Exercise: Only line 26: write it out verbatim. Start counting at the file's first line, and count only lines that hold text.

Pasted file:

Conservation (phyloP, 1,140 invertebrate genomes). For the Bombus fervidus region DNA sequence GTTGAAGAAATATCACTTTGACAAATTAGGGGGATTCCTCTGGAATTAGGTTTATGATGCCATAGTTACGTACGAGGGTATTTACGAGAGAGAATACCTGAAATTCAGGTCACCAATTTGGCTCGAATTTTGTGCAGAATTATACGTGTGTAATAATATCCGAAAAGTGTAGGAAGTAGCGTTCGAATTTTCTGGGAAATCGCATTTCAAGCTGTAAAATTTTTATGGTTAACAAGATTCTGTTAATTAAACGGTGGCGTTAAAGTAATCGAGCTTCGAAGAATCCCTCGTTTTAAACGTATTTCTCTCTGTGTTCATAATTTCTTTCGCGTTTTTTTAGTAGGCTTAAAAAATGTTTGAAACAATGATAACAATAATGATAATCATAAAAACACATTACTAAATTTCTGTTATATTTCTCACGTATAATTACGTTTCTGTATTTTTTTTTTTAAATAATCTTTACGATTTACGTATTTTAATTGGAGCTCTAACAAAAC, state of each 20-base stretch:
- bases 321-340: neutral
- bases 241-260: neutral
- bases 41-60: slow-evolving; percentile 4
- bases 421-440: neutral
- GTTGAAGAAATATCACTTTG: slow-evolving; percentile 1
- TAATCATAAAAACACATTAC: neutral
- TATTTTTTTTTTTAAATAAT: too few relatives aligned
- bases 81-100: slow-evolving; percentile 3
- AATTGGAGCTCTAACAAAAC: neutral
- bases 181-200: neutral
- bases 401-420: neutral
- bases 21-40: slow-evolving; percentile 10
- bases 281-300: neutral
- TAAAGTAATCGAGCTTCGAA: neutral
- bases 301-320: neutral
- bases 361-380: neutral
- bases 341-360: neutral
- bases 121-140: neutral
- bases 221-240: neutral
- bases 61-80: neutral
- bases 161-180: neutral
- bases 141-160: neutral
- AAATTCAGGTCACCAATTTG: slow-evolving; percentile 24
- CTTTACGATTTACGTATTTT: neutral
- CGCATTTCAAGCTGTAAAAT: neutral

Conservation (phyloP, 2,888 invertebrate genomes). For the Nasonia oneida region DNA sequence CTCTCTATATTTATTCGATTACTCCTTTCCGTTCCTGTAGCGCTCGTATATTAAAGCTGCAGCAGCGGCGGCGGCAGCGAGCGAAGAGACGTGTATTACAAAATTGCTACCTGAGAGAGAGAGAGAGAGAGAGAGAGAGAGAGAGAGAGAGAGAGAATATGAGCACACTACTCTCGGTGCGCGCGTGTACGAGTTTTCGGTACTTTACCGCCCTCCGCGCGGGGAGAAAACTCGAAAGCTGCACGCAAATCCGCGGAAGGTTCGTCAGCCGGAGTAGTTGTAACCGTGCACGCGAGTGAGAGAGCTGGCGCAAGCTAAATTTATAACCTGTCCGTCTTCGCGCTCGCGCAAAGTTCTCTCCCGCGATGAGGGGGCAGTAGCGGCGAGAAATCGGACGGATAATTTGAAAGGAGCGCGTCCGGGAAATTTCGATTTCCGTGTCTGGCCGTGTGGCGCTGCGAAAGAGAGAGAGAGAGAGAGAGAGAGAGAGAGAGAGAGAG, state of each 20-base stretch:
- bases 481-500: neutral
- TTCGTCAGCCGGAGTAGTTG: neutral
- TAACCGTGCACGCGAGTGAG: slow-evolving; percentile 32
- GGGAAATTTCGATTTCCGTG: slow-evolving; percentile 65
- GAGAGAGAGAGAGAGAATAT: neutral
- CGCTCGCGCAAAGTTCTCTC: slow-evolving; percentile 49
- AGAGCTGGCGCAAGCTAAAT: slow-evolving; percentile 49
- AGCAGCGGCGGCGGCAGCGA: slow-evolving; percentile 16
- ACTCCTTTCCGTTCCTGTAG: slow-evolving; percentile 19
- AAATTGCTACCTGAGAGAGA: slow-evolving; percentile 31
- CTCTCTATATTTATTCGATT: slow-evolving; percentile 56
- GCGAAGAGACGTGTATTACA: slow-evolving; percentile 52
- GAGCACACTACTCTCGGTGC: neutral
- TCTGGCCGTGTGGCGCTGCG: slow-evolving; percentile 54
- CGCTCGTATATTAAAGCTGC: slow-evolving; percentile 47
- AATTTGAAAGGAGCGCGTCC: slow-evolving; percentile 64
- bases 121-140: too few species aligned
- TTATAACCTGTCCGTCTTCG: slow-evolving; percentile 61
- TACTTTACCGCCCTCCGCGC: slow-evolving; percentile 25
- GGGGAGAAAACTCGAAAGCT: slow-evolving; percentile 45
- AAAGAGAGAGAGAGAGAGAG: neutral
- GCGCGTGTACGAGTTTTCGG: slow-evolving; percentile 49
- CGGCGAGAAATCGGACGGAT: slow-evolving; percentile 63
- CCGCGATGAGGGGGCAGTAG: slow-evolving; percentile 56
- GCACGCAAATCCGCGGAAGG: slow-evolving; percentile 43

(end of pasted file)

- CGCATTTCAAGCTGTAAAAT: neutral